Shields has said that she has always been compelled by the idea of transcendental moments in which we are occasionally able to glimpse a kind of pattern in the universe. She also has said that she used the Emily Dickinson quote “Tell the truth but tell it slant” as an epigraph to her first collection of short stories because she likes to use various angles of perspective. What she says she likes best is to set up a story conventionally and then turn it upside down. There is always a technical problem in writing, says Shields, and often the problem gives her something to hang the fiction on. Sometimes a word or a phrase, a problem or a puzzle starts a story off, something odd or surreal--something that does not quite fit in. She then begins with some point that interests her and starts to piece the story together, writing it over and over until it gets longer and thicker.
The title story of Dressing Up for the Carnival (2000), Shields’ final collection, is a little parable about people in a town putting on costumes each day, all to illustrate that we cannot live without our illusions. “Weather” is a satirical parable about the weather ceasing to exist when the weathermen go on strike. “Ilk” is an academic satire of postmodern jargonistic literary theory. Shields is more effective when her little “what if” stories examine individual characters rather than abstract ideas. For example, there is a certain poignancy and truth in “Mirrors,” about an aging couple that do not permit any mirrors or other reflective surfaces in their vacation home, thus enforcing a sort of vacation from focusing on the self.
Shields’ playful experiments sometime become mere tours de force of cleverness and ingenuity. For example in “Absence,” a writer discovers that a certain vowel, the very letter that signifies the “hungry self,” no longer works on her typewriter. The dilemma she faces is how to write her story without a first person pronoun, a problem she tackles as being similar to the limitations of the sonnet form. As we follow the struggles of the fictional writer, we only gradually become aware that Carol Shields has written her entire three-and-a half-page story without a single “I”--a feat that may make one smile with admiration, but which, after all, is merely a highly-skilled jeu d’esprit.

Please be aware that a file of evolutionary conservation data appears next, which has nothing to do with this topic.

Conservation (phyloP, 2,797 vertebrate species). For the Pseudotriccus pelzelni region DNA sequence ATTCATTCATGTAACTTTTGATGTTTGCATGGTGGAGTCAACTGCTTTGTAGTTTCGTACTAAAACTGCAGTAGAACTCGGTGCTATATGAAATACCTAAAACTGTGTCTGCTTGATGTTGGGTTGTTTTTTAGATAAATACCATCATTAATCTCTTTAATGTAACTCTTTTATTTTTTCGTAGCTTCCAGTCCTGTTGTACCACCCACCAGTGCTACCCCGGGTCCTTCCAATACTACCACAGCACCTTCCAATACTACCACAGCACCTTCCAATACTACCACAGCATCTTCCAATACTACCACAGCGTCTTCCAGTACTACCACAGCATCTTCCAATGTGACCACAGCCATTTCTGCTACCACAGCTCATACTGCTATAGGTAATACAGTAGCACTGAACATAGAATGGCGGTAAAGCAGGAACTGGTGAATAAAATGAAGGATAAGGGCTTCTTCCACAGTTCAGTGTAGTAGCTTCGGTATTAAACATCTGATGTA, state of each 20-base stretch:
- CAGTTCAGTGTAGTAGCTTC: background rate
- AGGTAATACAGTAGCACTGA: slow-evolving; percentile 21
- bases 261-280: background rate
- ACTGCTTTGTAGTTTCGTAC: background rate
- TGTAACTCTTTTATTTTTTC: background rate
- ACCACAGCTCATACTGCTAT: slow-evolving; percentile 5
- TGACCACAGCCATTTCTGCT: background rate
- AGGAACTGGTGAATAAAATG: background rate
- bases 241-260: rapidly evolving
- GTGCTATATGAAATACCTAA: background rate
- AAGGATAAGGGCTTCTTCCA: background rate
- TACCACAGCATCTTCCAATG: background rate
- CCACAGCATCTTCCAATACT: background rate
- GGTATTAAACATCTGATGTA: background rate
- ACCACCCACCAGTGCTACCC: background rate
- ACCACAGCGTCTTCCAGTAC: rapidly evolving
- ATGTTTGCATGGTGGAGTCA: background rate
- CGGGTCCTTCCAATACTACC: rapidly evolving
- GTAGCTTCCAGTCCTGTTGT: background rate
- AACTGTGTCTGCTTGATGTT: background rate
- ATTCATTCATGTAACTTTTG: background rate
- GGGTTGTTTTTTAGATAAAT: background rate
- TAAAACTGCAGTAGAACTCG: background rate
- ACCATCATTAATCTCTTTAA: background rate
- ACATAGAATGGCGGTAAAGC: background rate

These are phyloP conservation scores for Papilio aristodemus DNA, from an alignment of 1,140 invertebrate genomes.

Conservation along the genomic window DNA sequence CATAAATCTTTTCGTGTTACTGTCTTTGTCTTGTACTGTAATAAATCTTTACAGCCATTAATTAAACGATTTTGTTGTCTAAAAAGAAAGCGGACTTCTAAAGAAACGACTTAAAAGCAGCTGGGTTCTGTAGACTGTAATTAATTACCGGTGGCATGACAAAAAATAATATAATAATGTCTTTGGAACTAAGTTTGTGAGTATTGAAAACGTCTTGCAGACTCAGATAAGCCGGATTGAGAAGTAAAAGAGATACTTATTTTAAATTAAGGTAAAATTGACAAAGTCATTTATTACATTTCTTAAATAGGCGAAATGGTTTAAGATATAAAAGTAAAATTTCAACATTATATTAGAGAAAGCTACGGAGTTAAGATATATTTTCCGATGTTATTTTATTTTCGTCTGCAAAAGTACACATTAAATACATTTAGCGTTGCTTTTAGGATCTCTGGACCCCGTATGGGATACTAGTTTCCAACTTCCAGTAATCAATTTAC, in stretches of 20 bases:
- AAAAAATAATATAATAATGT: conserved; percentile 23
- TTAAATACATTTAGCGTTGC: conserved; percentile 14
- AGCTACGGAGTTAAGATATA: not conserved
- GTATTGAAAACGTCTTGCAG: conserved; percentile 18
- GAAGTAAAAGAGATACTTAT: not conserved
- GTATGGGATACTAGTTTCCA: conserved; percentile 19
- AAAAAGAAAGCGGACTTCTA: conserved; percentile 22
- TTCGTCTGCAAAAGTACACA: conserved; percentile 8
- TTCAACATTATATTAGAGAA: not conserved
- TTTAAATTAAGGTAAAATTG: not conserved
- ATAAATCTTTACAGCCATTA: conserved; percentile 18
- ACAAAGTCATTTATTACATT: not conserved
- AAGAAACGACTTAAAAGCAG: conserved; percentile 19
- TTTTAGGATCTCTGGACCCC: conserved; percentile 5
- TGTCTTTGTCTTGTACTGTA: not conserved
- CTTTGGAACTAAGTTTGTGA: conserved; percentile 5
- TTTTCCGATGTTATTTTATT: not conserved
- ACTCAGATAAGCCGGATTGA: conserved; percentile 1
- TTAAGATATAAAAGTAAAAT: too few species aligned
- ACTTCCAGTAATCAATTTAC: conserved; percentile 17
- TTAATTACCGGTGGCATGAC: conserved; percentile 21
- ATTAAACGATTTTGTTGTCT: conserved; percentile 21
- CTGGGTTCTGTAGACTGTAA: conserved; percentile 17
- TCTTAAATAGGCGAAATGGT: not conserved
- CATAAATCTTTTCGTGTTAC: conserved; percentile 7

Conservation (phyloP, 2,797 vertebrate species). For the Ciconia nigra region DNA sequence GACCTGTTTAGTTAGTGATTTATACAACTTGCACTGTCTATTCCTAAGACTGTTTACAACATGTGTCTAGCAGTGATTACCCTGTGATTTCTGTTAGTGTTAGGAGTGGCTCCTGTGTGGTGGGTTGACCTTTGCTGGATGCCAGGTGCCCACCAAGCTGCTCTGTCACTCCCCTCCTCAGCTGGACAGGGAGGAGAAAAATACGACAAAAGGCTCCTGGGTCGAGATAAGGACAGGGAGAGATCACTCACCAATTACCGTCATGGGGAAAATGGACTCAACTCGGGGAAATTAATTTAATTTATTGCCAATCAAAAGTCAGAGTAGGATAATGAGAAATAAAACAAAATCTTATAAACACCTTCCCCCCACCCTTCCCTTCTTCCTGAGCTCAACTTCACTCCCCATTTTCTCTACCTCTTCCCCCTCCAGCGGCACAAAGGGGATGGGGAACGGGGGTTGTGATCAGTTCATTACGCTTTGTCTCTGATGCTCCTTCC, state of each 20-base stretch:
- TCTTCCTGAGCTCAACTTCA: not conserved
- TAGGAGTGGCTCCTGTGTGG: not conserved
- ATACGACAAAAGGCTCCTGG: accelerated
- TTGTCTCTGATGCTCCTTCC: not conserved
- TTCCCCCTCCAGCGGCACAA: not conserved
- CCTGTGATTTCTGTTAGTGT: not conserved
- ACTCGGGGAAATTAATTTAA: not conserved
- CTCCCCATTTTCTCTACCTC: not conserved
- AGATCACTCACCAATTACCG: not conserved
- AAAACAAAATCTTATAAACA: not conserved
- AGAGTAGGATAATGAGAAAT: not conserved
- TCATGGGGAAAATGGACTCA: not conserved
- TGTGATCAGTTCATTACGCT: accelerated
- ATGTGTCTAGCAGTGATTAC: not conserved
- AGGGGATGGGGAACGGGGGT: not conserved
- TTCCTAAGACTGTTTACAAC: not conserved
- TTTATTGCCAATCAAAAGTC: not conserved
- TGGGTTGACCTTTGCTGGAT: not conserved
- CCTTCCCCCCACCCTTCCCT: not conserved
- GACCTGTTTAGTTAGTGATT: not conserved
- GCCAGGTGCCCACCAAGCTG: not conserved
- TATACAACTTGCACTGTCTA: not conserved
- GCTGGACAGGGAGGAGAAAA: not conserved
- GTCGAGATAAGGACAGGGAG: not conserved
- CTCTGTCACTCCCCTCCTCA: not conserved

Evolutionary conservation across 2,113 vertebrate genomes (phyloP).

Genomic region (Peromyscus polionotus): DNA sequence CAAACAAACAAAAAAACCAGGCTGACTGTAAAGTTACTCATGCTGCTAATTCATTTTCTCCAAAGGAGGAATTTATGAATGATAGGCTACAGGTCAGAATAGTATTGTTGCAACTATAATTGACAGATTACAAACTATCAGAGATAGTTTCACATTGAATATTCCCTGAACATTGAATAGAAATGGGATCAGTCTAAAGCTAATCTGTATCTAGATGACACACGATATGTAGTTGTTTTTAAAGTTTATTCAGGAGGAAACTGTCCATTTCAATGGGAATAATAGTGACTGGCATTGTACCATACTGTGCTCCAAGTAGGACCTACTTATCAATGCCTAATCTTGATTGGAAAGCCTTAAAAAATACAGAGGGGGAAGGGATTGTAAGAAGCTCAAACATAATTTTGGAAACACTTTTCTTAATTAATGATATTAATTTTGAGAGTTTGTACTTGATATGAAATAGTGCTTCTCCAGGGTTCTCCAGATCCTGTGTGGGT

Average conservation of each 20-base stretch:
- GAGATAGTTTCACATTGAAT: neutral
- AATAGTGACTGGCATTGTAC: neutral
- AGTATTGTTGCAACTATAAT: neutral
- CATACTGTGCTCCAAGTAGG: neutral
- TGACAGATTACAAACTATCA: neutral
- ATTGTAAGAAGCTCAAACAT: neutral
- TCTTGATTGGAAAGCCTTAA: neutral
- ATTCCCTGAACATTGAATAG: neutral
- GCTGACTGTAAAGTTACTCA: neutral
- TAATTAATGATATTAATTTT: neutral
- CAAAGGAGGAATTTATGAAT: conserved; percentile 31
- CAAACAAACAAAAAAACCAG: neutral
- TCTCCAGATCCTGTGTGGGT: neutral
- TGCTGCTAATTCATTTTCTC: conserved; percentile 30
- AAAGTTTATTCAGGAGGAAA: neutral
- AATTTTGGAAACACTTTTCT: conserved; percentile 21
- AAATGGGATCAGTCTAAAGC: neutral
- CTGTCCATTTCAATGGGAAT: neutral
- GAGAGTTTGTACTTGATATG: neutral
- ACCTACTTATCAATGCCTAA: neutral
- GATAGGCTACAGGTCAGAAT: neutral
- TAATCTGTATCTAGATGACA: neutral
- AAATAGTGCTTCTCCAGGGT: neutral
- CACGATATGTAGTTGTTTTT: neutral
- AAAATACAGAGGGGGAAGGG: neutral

As I said at the beginning of this little discussion, I enjoyed Carol Bray’s stories, but I must also say that the enjoyment was relatively “light and breezy,” as critics often designated the stories of Carol Shields. Bray, a mother of four, obviously follows the common creative writing advice to “write about what you know,” for many of her stories focus on being a wife and mother. However, her approach to these domestic topics is often, like the stories of Carol Shields, that of the jeu d’esprit.
The first story in the collection, entitled “Everything a Parents Needs to Know,” begins with the line, “Helen’s daughter hates her,” a realistic assertion that Bray explores by juxtaposing Helen’s parental trials and tribulations with quotations from self-help books (which Bray says she invented) with titles such as Parenting for Idiots by JoAnn Humble, and A Happy Childhood, a Happy Life!, by Brenda Jolly. It’s an entertaining concoction with which parents can identify, containing a dash of whimsy and a pinch of sentiment.
Beginning sentences and closing epiphanies have always been important for the short story form, and Bray has learned her lesson well. “Just in Case” opens with: “I’ve been looking for a baby to borrow for a number of weeks.” It’s a chilling story about a woman’s sorrow at the loss of a child and involves, ultimately and ominously, a Samsonite suitcase. I don’t want to summarize the plots of Bray’s stories, for that might spoil the potential reader’s fun. However, my reluctance to say too much is also an indication how much many of Bray’s stories depend on the twist of plot.
The title story is a modern fairy tale based on the story of Hansel and Gretel, but it is somewhat less scary than the treatment of fairy tale motifs by Bray’s British predecessors, A.S. Byatt and Angela Carter. “The Ice Baby,” also a fairytale treatment, is a more universally human evocation of one of Bray’s signature themes—the poignant relationship between a mother and a child.
“The Baby Aisle” is a futuristic fable about shopping for babies in the supermarket—the kind of story that George Saunders does so well, but which once again is much lighter than the biting satire of that suddenly very famous short story writer (More about Saunders in a week or so).
“The Countdown” is a clever treatment of the fears of a soon-to-be-first-father that pushes the terror of dropping the kid on his or her head to the ultimate fantasy extremes. “Under Covers,” which also opens with one of Bray’s clever first sentences (“Carol’s bra is spread-eagled in the hedge like a monstrous, albino bat”) is a delicately restrained treatment of the universal female fear of breast cancer.